How Do Google Chrome Profiles Work?

One browser, many users, no quarrels and headaches. Here’s how Google Chrome profiles work—and why they’re useful.

Published Categorized as Tech & Apps

If you share the same computer, tablet, or phone with other people in your household, at school, or in the office, Google Chrome has a useful feature that lets each of you use different profiles.

Profiles in Google Chrome allow multiple users of the same browser to keep their browsing history, logins, bookmarks, and settings separate from each other.

With Google Chrome profiles, each user can browse the web without affecting the other’s browsing experience.

Just like you can have multiple users on one computer, and these users can use that computer without interfering with each other’s desktops, settings, and files, Google Chrome lets you have multiple profiles on the same browser.

Google Chrome profiles

Profiles are stored locally on your computer. However, you can connect your Google Chrome profile to your Google account so it syncs your browsing experience across devices.

How Do I Create a Profile in Google Chrome?

To create a new profile in Google Chrome, click on the profile picture in the upper right corner of the browser window, select “+ Add” and then complete your profile.

If you’re not quite sure how to do this, follow the step-by-step instructions below:

Step 1: Click on the profile icon in the upper right corner of the browser window.

The profile icon

Step 2: Click “+ Add” from the menu that pops up.

Adding a new profile

Step 3: Choose whether you want to create a profile and sign in to your Google account with it or continue without a Google account and create a local profile. (If you don’t know what this means, read on; I’ll explain the difference in a moment.)

Choosing profile type

Step 4: Customize your Google profile. When you’re done, click the “Done” button in the bottom right corner.

Customizing the profile

You’re all set!

You’ve just created a Google profile that you can switch to whenever you need.

How to Switch Between Google Chrome Profiles

To switch between profiles in Google Chrome, click on the profile picture in the upper right corner of the browser window, then select the profile you want to switch to.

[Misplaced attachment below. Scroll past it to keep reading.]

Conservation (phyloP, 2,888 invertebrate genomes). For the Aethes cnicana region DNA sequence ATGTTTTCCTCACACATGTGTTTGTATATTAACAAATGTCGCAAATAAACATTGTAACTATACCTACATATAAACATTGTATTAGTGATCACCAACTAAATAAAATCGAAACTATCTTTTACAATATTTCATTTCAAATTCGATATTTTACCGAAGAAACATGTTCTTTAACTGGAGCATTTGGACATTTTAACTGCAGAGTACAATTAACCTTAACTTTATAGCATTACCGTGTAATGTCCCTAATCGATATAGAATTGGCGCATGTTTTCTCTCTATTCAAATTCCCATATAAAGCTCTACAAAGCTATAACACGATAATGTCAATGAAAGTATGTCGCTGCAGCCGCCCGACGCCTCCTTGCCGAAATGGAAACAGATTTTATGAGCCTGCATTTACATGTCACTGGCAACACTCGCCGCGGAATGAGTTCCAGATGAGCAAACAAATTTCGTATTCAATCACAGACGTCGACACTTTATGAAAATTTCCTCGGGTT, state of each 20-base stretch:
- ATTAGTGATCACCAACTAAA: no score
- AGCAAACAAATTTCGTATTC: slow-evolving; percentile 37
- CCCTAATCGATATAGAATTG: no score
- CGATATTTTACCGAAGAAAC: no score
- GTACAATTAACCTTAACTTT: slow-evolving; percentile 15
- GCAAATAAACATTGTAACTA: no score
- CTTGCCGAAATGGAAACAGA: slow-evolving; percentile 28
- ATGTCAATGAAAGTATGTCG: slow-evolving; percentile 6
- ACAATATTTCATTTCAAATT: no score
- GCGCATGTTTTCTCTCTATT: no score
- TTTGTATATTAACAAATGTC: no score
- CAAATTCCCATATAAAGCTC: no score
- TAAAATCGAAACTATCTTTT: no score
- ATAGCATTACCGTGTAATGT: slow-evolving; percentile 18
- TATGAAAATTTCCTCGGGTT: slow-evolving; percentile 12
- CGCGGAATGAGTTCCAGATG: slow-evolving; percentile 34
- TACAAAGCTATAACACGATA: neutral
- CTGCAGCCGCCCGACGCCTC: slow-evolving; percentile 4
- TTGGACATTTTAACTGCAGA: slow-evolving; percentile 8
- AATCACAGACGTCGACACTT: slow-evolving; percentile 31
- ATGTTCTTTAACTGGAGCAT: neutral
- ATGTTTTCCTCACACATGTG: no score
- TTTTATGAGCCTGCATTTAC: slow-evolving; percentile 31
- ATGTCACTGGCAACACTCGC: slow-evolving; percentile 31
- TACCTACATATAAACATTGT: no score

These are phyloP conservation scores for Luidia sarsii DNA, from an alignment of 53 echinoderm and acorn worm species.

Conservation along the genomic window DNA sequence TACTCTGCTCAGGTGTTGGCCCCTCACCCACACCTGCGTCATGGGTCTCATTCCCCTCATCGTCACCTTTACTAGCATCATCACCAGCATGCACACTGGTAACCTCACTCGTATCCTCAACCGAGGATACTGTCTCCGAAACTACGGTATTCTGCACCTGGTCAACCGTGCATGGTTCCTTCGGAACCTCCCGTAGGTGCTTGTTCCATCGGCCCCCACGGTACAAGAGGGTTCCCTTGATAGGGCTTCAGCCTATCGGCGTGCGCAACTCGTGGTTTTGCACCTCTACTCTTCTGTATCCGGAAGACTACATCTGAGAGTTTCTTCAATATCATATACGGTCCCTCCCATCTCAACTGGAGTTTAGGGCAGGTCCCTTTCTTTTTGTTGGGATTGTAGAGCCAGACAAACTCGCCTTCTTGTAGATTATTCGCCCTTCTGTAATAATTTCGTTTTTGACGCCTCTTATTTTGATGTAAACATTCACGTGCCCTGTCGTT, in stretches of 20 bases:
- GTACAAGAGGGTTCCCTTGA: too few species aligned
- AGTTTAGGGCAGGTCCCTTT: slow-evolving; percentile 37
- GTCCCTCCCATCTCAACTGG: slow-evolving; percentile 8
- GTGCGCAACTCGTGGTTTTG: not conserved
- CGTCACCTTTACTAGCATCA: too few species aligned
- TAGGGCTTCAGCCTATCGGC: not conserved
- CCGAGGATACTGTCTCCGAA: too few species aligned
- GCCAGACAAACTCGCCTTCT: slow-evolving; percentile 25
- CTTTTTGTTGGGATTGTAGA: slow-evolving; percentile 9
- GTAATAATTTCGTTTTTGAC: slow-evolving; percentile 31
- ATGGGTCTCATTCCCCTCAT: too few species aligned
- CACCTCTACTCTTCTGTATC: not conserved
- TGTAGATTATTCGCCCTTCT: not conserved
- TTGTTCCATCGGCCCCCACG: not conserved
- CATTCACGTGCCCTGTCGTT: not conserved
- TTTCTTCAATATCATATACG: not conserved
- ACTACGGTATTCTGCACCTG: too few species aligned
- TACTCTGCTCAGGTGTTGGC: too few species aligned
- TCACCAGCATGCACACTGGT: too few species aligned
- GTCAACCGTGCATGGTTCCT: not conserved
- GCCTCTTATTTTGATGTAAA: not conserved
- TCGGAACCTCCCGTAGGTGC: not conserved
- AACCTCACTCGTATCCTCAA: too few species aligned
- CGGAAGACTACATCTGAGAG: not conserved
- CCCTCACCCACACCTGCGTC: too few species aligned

Switching profiles in Google Chrome

Google Account vs. Google Chrome Profile (The Difference)

First time you heard about Google Chrome profiles, huh?

If it is, you’re probably wondering about the difference between a Google Chrome profile and a Google account. I know I was! So here’s everything you need to know.

A Google account lets you access and use Google’s services, such as Gmail, YouTube, and Google Docs. A Google Chrome profile is only for the Google Chrome browser. It holds your browsing history, bookmarks, logins, and settings.

You don’t need to have a Google account to create a Google Chrome profile. However, you can link your Chrome profile to your Google account so it syncs your browsing history, bookmarks, logins, and settings across all your devices.

Whether to do it or not comes down to what you value more: convenience or privacy.

Some people, me included, appreciate the convenience of cross-device synchronization because they can switch between stationary, laptop, and tablet or phone without having to log in again or remember the websites they visited.

Others, including some people I know, prefer to keep their data local and are okay with trading off the convenience of cross-device sync for the privacy of not uploading their browsing data to the cloud.

Google Chrome Profile vs. Guest Mode

Google Chrome has something called Guest Mode.

To open Guest Mode, click on the profile icon in the upper right corner of the browser window, then click on “Guest” under “Other profiles.”

Browsing the web as a Guest in Google Chrome

When you browse the web as a Guest in Google Chrome, the pages you look at won’t be stored in your browsing history and all cookies will be deleted after you close the Guest Mode window. Any downloaded files, however, will be preserved.

As the feature’s name suggests, Guest Mode is useful when you have a guest over and they want to browse the Internet for a brief moment. If you share the same device with others, Google Chrome profiles are a much better alternative.

What’s the Point of Profiles in Google Chrome?

Struggling to figure out the point of Google Chrome profiles? Let’s take a look at a few examples that might help.

Say that you and your partner live together. You have one stationary computer on the desk—and both of you use it mostly for browsing the web.

Instead of having to set up two different user accounts for the computer and keeping everything separate, each of you can have your own Google Chrome profile through your Google accounts.

This way, it takes less time to switch from one profile to another. Once you switch to your account, Google Chrome will automatically load all your browsing history, bookmarks, and logins.

So, for example, you no longer have to keep logging in and out of your Gmail account for both of you to be able to check your email inbox. (The same applies to all other sites and services that you use, as well as to the cards saved in Google Pay.)

But you don’t even need to share the same computer with somebody else to take advantage of Google Chrome’s profiles.

If you’re a digital nomad, for example, you probably use the same laptop for work and play.

And when you work, you probably use different sites and services than when you use the laptop for leisure. You might even have a separate Google account with your company’s email address.

In such a case, you can have two Google Chrome profiles for yourself. One for your personal time and the other for your business hours. This way, all your logins and settings will be kept separate—and you won’t have to worry about mixing play and work.

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